Are You Just a Calculator Attached to Appetites?
(..and is that a Clockwork Orange?)
I found this quote on the twitter-sphere and think it hints at my core suspicion that “the world” doesn’t make sense. I read the full post and he goes off in his own direction and I can’t agree with his conclusions, but he does have two insightful quotes. I am sure a “conservative” would take issued with the “Brutish” and “without souls, hearts, or minds” parts, but capitalism as the invisible hand that works through individual interests to produce an efficient marketplace is bedrock thinking of the modern conservative movement for the past 40 years. And it hinges on the assumption that people by their choices will cause whatever market is most efficient to spring up to fill those needs. You know…Bullshit.
However the part about brutish is in sync if not espoused directly by today’s business world. In that it is the aggressive, hyper-competitive worker offered as the ideal for conservative thinking and business philosophy in general. But that too is bullshit. Hey, I’m the first to admit that people are jerks, but my supposition is that while cruel and aggressive self-interest is part of human nature, there is also a fundamental part that thrives on cooperation and kindness and it is the civilization we build around us that determine which force (among many others) will dominate our lives.
Later I’ll post the books to backup my conclusion of bullshit
The second quote
The richest man in a society proclaims he has nothing left to buy — and so he’s going to shoot billionaires into space — while a third of its people can’t afford food, shelter and healthcare, life expectancy’s falling, the young, who have little future, are shooting themselves with guns or opioids, and retirement, a stable jobs, savings, an income, and a family are unaffordable luxuries.
This too explain displays how each billionaire is just a one or two decisions away from being a Bond villain. And that is because our cultural goal is to be rich, and therefore there is no reason to design a world where there is any limit on individual wealth, or to have any other goal beyond the no-liberal zeal of individual independence (which caries with it independence from working about anybody else). And once in place that wealth is theirs to do with as they wish. The goal is acquisition. I was going to say it is a goal not of what we as a people want but a goal of see who get the richest. BUT really it IS what we as a people want. We want billionaires to literally burn away millions of dollars on a vanity project involving blasting giant phallus symbols in the air. We want it because if we were rich too, we could also ignore the rest of the world and piss money down the drain, just because we wanted to.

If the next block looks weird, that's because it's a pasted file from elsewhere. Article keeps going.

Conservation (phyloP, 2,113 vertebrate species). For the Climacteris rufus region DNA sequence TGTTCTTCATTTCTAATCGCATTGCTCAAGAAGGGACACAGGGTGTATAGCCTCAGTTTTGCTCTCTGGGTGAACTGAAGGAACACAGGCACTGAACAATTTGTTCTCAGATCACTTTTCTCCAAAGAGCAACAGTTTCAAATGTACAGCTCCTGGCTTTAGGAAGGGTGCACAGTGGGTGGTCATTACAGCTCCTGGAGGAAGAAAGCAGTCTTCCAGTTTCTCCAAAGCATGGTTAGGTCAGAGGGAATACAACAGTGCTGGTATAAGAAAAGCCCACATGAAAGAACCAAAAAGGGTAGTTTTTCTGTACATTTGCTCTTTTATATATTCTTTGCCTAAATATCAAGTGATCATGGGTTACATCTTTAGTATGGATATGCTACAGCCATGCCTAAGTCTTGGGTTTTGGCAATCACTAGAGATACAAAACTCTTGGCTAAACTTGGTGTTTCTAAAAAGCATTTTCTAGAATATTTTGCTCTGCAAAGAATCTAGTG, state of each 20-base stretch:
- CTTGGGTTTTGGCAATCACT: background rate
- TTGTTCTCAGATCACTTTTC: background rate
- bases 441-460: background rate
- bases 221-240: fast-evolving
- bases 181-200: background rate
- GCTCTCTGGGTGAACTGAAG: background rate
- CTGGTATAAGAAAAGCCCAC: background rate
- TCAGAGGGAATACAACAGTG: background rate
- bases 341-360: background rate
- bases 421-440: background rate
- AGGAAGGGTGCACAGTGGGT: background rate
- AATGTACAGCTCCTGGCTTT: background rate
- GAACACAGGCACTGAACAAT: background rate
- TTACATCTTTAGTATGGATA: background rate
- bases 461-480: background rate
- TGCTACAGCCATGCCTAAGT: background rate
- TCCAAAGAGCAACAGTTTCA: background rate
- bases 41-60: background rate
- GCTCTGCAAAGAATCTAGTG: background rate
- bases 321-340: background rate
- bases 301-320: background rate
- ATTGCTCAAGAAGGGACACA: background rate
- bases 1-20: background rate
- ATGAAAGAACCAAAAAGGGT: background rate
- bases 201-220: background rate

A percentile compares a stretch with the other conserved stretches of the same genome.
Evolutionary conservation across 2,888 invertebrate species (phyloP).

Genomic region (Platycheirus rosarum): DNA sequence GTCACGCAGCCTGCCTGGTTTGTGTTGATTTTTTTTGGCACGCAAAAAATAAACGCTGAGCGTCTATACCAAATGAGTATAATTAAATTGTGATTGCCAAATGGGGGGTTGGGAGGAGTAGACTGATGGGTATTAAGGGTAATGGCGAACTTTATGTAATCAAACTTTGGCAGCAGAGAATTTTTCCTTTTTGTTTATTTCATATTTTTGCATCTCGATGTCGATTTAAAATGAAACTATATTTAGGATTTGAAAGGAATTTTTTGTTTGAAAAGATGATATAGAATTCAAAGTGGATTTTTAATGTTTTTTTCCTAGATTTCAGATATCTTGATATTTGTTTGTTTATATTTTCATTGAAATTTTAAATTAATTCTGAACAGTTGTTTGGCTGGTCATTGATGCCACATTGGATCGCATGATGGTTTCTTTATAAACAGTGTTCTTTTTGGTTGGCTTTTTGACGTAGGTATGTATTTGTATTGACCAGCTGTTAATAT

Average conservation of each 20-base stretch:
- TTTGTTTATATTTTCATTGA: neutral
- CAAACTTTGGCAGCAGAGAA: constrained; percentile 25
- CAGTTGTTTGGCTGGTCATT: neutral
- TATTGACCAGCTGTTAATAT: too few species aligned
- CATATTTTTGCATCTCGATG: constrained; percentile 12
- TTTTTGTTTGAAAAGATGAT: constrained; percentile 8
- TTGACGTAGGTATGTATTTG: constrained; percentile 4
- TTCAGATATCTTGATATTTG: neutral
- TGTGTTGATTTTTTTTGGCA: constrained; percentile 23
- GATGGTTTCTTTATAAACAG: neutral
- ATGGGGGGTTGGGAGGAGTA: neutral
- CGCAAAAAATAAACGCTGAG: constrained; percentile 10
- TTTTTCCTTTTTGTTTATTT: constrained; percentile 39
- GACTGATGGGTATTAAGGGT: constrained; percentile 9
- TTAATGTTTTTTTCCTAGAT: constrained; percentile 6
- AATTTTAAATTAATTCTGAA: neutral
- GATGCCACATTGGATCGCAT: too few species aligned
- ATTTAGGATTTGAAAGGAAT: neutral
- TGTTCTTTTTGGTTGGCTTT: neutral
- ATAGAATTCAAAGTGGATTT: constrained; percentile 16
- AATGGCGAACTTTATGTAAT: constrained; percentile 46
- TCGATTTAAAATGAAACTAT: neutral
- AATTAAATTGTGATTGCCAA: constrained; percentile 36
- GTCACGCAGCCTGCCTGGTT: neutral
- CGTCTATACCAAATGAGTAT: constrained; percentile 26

SO…I will now cut and paste his quotes for my own mashup of my and this guy's thoughts...
Society has failed because it teaches us that we are something we have never been at all. Competitive, acquisitive beings who at the core are calculators attached to appetites, optimizing our own gain.
And the winners in this digital monopoly game, the richest men in a society show they truly have it all and there is nothing left to buy — for they shoot their money into space — while a third of the world struggles for food, shelter, healthcare, retirement, a stable savings, an income that pays for it all...all of which are rapidly becoming un-affordable luxuries.
That is the goal; that is what we are taught. Perhaps not taught explicitly but by consumer culture we are indoctrinated, and consumerism and conservatism crowd out charity, sharing and kindness since it goes against brand to not sell and buy.
Books on why humans are not logical consumer creatures
The Undoing Project: A Friendship That Changed Our Minds by Michael Lewis
The Tale of the Dueling Neurosurgeons: The History of the Human Brain as Revealed by True Stories of Trauma, Madness, and Recovery by Sam Kean
The Power of Habit: Why We Do What We Do in Life and Business by Charles Duhigg
Why we are NOT by nature competitive, aggressive assholes, but also why we sometimes are.
The Age of Empathy: Nature's Lessons for a Kinder Society by Frans de Waal